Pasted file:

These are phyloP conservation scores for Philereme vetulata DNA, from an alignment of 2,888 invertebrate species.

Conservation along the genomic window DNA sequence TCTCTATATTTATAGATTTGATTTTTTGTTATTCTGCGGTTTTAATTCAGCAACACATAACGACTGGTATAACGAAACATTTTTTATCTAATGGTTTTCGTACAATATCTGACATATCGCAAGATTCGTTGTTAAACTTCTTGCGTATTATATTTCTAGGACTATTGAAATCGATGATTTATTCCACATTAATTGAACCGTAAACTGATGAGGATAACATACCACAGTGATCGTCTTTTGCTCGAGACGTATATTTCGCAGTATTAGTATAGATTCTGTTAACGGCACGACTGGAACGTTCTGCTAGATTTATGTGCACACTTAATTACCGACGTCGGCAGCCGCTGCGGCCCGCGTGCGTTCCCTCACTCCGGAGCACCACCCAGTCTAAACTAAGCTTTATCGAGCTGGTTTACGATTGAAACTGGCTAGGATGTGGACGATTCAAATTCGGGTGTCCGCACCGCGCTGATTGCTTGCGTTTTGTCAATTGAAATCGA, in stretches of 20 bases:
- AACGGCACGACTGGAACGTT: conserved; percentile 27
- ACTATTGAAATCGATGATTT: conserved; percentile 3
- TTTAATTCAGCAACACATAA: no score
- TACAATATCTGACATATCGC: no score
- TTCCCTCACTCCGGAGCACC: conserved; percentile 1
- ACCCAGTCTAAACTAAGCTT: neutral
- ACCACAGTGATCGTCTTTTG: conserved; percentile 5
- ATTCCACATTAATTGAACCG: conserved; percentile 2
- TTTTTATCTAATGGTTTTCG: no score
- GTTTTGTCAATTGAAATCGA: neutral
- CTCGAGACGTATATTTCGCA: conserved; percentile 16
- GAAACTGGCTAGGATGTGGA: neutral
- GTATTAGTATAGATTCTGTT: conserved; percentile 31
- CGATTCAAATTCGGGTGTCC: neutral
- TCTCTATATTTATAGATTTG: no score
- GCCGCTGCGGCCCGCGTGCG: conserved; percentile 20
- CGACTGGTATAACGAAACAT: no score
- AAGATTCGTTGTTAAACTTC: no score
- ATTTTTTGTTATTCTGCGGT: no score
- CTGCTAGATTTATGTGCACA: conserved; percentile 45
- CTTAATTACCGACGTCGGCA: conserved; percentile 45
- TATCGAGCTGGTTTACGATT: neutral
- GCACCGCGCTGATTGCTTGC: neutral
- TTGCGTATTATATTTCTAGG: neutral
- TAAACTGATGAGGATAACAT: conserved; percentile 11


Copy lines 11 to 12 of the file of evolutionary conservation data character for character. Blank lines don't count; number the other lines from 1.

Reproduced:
- TTTTTATCTAATGGTTTTCG: no score
- GTTTTGTCAATTGAAATCGA: neutral